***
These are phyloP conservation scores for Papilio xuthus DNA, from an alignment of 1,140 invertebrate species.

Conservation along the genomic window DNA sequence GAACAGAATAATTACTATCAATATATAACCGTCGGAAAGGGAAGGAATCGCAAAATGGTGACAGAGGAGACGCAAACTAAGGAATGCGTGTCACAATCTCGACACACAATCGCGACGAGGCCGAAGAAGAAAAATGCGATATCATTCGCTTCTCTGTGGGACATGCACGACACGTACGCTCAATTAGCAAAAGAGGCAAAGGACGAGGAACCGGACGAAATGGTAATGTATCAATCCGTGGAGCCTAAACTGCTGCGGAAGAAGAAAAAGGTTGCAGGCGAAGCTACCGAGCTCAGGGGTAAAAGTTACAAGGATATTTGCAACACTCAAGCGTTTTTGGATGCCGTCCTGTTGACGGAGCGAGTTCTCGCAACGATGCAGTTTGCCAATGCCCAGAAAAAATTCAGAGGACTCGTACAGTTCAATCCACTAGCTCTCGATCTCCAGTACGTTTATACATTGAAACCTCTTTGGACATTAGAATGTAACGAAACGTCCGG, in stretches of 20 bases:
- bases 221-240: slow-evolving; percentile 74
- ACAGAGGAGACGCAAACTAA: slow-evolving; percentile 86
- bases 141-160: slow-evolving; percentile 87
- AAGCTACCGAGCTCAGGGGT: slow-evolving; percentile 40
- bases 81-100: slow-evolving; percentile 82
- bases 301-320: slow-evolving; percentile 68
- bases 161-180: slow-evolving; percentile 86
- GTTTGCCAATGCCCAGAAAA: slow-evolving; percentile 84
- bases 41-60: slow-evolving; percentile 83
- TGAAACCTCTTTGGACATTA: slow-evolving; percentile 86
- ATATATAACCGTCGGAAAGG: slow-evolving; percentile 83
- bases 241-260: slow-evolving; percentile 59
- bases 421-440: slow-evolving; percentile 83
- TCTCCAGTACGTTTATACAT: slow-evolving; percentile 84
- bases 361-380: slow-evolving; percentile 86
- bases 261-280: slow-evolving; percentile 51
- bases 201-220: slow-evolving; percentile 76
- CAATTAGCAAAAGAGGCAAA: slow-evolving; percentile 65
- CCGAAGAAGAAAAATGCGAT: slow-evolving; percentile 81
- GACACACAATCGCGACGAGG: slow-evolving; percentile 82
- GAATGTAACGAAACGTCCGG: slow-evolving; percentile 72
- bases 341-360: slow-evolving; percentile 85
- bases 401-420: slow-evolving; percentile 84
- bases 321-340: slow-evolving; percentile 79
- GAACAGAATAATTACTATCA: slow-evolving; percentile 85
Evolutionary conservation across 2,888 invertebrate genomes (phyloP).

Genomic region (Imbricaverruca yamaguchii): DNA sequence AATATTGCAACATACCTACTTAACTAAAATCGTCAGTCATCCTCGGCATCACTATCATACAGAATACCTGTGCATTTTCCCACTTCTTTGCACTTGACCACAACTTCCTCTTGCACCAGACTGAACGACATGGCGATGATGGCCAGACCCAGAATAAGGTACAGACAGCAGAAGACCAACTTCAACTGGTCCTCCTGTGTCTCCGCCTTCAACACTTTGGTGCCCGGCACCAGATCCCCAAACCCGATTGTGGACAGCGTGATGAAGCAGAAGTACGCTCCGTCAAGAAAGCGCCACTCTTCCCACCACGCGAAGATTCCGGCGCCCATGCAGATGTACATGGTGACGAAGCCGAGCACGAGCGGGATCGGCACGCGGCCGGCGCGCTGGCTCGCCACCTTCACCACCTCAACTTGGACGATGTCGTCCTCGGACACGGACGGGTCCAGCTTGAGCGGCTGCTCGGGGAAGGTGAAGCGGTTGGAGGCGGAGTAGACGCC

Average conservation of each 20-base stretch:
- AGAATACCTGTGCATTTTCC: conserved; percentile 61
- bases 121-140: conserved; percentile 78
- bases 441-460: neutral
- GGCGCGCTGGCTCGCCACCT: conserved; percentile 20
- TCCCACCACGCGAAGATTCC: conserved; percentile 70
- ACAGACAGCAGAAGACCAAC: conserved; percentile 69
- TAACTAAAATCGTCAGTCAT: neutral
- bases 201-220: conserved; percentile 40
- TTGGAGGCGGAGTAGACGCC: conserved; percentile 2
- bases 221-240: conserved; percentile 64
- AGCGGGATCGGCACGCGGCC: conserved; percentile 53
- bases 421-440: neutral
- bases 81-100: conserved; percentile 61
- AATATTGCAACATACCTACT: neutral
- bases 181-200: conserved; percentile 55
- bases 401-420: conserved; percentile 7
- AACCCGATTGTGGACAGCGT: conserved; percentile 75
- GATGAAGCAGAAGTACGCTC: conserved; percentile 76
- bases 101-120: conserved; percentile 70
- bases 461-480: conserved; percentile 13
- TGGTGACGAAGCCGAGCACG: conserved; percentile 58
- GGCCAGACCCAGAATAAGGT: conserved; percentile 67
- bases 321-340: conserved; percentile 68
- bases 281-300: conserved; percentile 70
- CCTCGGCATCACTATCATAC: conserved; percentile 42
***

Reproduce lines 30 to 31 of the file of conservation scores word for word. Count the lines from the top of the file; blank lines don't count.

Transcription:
Average conservation of each 20-base stretch:
- AGAATACCTGTGCATTTTCC: conserved; percentile 61